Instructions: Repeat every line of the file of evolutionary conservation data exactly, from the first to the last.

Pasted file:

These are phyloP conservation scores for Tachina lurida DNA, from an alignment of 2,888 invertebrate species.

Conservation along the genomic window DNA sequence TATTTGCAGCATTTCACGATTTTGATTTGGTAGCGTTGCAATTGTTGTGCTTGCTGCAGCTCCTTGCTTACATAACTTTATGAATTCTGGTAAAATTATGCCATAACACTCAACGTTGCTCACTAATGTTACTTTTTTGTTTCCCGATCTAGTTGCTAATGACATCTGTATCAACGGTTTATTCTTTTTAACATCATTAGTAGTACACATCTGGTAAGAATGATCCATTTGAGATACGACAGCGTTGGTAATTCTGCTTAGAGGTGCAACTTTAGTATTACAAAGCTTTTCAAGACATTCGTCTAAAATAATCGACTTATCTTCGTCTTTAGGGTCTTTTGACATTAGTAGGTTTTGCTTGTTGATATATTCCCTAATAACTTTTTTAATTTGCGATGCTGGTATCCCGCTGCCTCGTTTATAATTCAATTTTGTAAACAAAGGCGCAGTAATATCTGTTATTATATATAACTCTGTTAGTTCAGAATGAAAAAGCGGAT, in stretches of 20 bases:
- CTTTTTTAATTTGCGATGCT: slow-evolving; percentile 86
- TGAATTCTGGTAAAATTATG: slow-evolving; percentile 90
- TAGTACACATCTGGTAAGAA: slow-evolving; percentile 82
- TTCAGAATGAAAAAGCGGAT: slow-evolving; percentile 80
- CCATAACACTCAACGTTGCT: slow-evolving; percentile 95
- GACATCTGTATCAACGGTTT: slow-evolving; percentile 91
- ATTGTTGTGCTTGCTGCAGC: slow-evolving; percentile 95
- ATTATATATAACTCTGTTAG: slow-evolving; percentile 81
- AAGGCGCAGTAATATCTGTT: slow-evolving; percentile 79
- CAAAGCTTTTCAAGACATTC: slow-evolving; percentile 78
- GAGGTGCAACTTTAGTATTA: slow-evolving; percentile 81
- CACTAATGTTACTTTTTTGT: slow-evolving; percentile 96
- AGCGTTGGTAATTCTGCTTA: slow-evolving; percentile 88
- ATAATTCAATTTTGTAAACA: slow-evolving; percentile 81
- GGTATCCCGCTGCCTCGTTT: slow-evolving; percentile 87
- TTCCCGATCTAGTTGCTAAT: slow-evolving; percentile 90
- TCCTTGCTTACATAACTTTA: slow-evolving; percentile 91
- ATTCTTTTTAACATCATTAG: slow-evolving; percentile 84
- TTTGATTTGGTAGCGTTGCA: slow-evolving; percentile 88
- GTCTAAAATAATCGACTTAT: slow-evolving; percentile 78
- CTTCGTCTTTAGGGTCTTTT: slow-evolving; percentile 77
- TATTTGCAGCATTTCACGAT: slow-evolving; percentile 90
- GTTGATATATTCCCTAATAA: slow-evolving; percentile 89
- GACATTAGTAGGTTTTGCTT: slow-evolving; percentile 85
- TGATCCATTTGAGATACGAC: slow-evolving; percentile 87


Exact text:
These are phyloP conservation scores for Tachina lurida DNA, from an alignment of 2,888 invertebrate species.

Conservation along the genomic window DNA sequence TATTTGCAGCATTTCACGATTTTGATTTGGTAGCGTTGCAATTGTTGTGCTTGCTGCAGCTCCTTGCTTACATAACTTTATGAATTCTGGTAAAATTATGCCATAACACTCAACGTTGCTCACTAATGTTACTTTTTTGTTTCCCGATCTAGTTGCTAATGACATCTGTATCAACGGTTTATTCTTTTTAACATCATTAGTAGTACACATCTGGTAAGAATGATCCATTTGAGATACGACAGCGTTGGTAATTCTGCTTAGAGGTGCAACTTTAGTATTACAAAGCTTTTCAAGACATTCGTCTAAAATAATCGACTTATCTTCGTCTTTAGGGTCTTTTGACATTAGTAGGTTTTGCTTGTTGATATATTCCCTAATAACTTTTTTAATTTGCGATGCTGGTATCCCGCTGCCTCGTTTATAATTCAATTTTGTAAACAAAGGCGCAGTAATATCTGTTATTATATATAACTCTGTTAGTTCAGAATGAAAAAGCGGAT, in stretches of 20 bases:
- CTTTTTTAATTTGCGATGCT: slow-evolving; percentile 86
- TGAATTCTGGTAAAATTATG: slow-evolving; percentile 90
- TAGTACACATCTGGTAAGAA: slow-evolving; percentile 82
- TTCAGAATGAAAAAGCGGAT: slow-evolving; percentile 80
- CCATAACACTCAACGTTGCT: slow-evolving; percentile 95
- GACATCTGTATCAACGGTTT: slow-evolving; percentile 91
- ATTGTTGTGCTTGCTGCAGC: slow-evolving; percentile 95
- ATTATATATAACTCTGTTAG: slow-evolving; percentile 81
- AAGGCGCAGTAATATCTGTT: slow-evolving; percentile 79
- CAAAGCTTTTCAAGACATTC: slow-evolving; percentile 78
- GAGGTGCAACTTTAGTATTA: slow-evolving; percentile 81
- CACTAATGTTACTTTTTTGT: slow-evolving; percentile 96
- AGCGTTGGTAATTCTGCTTA: slow-evolving; percentile 88
- ATAATTCAATTTTGTAAACA: slow-evolving; percentile 81
- GGTATCCCGCTGCCTCGTTT: slow-evolving; percentile 87
- TTCCCGATCTAGTTGCTAAT: slow-evolving; percentile 90
- TCCTTGCTTACATAACTTTA: slow-evolving; percentile 91
- ATTCTTTTTAACATCATTAG: slow-evolving; percentile 84
- TTTGATTTGGTAGCGTTGCA: slow-evolving; percentile 88
- GTCTAAAATAATCGACTTAT: slow-evolving; percentile 78
- CTTCGTCTTTAGGGTCTTTT: slow-evolving; percentile 77
- TATTTGCAGCATTTCACGAT: slow-evolving; percentile 90
- GTTGATATATTCCCTAATAA: slow-evolving; percentile 89
- GACATTAGTAGGTTTTGCTT: slow-evolving; percentile 85
- TGATCCATTTGAGATACGAC: slow-evolving; percentile 87